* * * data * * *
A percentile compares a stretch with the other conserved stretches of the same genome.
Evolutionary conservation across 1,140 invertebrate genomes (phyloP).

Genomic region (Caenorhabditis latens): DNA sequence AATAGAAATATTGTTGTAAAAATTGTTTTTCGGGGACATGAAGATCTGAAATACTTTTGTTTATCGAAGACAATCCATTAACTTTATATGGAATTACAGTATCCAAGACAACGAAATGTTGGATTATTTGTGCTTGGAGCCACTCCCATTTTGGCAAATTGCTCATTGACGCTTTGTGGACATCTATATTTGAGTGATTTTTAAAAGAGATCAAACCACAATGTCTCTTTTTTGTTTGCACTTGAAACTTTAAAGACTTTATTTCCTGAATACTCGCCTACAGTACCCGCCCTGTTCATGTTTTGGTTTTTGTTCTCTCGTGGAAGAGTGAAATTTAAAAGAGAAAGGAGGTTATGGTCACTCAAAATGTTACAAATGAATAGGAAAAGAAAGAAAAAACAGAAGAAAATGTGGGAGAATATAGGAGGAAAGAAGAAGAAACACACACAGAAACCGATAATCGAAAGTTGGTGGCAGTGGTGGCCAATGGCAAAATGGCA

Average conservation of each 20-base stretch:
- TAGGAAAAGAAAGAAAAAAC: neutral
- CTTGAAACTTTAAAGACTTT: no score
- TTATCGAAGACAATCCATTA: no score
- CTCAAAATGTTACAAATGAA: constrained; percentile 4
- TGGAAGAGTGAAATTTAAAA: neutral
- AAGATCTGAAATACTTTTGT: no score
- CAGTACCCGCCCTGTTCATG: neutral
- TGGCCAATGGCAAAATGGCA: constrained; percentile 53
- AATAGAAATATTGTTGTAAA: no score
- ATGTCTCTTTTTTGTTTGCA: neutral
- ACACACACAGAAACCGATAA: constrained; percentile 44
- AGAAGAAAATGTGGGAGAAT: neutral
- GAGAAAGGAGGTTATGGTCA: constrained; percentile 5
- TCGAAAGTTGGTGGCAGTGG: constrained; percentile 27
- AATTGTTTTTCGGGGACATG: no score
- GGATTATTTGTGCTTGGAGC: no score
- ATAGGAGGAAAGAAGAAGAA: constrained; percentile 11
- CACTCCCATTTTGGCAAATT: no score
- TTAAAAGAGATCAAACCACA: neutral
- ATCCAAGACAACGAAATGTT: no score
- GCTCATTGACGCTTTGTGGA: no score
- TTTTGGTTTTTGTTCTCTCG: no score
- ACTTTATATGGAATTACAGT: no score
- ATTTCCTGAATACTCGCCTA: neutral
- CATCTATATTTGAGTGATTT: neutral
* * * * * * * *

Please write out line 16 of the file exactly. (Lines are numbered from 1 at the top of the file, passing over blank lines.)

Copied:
- AGAAGAAAATGTGGGAGAAT: neutral